11:50 a.m.

Barrie Ontario

Liberal

Aileen Carroll LiberalMinister of International Cooperation

Mr. Speaker, I join countries and like-minded donors like France, Britain and other countries in our absolute commitment to fighting poverty and to reaching the millennium development goals.

We are looked on by those countries as a strong partner. I work with them in many different venues. I will be with them next week as we work at the OECD and DAC committee to move forward in the achievement of the development goals.

Because we are a balanced government and have assigned funding to the armed forces at a time when they need it, we have also done equal funding for aid. This is a balanced response.

ForestryOral Question Period

11:50 a.m.

Conservative

Dick Harris Conservative Cariboo—Prince George, BC

Mr. Speaker, three years ago the B.C. government formally asked the Liberals to help in a plan to mitigate the damage caused by the pine beetle, and nothing happened. Five months ago the B.C. government formally requested, with a brand new more aggressive plan, help from the Liberals. Nothing has happened.

The pine beetles have not been dithering. They have chewed their way through 300 million cubic metres of mature pine and are threatening to go to a billion within eight years.

Why has the government done nothing to help the B.C. government in this pine beetle crisis?

ForestryOral Question Period

11:50 a.m.

Avalon Newfoundland & Labrador

Liberal

R. John Efford LiberalMinister of Natural Resources

Mr. Speaker, it is amazing how many people from the opposition would get up and ask a question, do absolutely no research and not know what they are talking about. To say we have done absolutely nothing is absolutely false. First, we have already put $40 million into working with the B.C. government and the industry to find a way to deal with the mountain pine beetle.

To say we have done nothing is absolutely false. We will do much more.

Sport FisheryOral Question Period

11:55 a.m.

Conservative

John Duncan Conservative Vancouver Island North, BC

Virtually nothing, Mr. Speaker. I have been asking the agriculture minister since October to ensure that Canadian caught sport fish can receive a health certificate and be taken back to Europe under tough new EU rules.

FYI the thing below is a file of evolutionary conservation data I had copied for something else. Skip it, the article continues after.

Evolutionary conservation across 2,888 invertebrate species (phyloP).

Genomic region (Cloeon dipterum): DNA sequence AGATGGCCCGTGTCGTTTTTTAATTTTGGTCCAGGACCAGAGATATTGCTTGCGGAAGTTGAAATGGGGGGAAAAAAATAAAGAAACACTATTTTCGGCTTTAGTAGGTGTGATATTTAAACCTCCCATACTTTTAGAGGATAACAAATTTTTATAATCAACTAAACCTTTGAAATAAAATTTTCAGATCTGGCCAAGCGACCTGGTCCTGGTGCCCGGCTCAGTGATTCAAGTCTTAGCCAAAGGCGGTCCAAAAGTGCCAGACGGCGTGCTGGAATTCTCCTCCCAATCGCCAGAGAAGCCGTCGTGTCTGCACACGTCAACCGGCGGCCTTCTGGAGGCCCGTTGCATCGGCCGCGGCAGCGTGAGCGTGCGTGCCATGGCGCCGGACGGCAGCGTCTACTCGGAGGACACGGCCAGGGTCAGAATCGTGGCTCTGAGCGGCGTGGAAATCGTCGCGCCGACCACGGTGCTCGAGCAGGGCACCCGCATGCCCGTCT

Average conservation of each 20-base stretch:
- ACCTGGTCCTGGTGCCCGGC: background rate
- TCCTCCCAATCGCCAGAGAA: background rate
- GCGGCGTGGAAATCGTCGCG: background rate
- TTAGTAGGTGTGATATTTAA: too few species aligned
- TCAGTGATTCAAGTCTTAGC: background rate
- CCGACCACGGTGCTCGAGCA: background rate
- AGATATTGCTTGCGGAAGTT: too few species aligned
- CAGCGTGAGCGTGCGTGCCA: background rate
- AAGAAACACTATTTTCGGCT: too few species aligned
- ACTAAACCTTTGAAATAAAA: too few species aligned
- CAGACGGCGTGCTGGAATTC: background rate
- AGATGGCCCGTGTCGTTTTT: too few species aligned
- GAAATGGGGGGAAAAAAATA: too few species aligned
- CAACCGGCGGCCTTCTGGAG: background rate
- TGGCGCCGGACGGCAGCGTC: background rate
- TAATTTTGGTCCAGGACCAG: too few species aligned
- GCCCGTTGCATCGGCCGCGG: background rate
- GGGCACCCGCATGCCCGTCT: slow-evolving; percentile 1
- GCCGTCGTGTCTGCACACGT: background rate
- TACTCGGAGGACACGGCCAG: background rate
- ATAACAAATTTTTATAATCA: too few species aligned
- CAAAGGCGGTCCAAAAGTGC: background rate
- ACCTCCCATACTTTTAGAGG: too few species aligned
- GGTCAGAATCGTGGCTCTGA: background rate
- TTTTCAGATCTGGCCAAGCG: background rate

Our competitors in Alaska, Russia and Norway have responded to the changes. Canada has not. This is leading to millions of dollars in losses in cancellations for B.C. fishing resorts.

Despite the minister's assurances otherwise, the Canadian Food Inspection Agency continues to say that it has no mandate for sport fish.

Why does the government continue to abandon B.C. sport fishing lodges?

Sport FisheryOral Question Period

11:55 a.m.

Parry Sound—Muskoka Ontario

Liberal

Andy Mitchell LiberalMinister of Agriculture and Agri-Food

Quite to the contrary, Mr. Speaker. Even though the CFIA does not have a direct mandate, we have asked it to put in a protocol to assist lodges so they can continue to compete effectively.

Beyond that, we also are engaging the European Union, both in terms of having it change the minimum weight amount so it can be increased, as well as to ask it to deal with the policy in its overall context so we can have others besides the CFIA do the necessary inspections.

Public ServiceOral Question Period

11:55 a.m.

Liberal

Marc Godbout Liberal Ottawa—Orléans, ON

Mr. Speaker, my question is addressed to the President of the Treasury Board. Could the hon. member please once and for all put an end to the opposition's fearmongering tactics and inform the House on the real impact the expenditure review will have on our public service employees?

Public ServiceOral Question Period

11:55 a.m.

Winnipeg South Manitoba

Liberal

Reg Alcock LiberalPresident of the Treasury Board and Minister responsible for the Canadian Wheat Board

Mr. Speaker, I want to thank the member and also the members for Pontiac, Gatineau, Ottawa South, Ottawa West—Nepean and the deputy House leader for their work on this file.

I fully expected the member for Ottawa Centre to stand up in the House to apologize for the statements he has made about massive job losses in the public service. In fact, what we have is a modernization of the public service, bringing to public servants the tools they need to do the jobs they want to do.

They are excited about it. They are the best in the world and they will be better still.

HousingOral Question Period

11:55 a.m.

Conservative

Ed Komarnicki Conservative Souris—Moose Mountain, SK

Mr. Speaker, my question is for the housing minister.

On February 14, the minister of housing specifically promised, “the February 23 budget will commit another $1.5 billion to help Canadians who lack affordable housing” now, not in future budgets. A good portion of the money was slated for rent subsidies to help low income Canadians meet their housing needs.

The $1.5 billion is not in the budget. Why did the minister make the promise if he could not deliver? What does he intend to do about his broken promise to low income Canadians, and the $1.5 billion that is not in the present budget?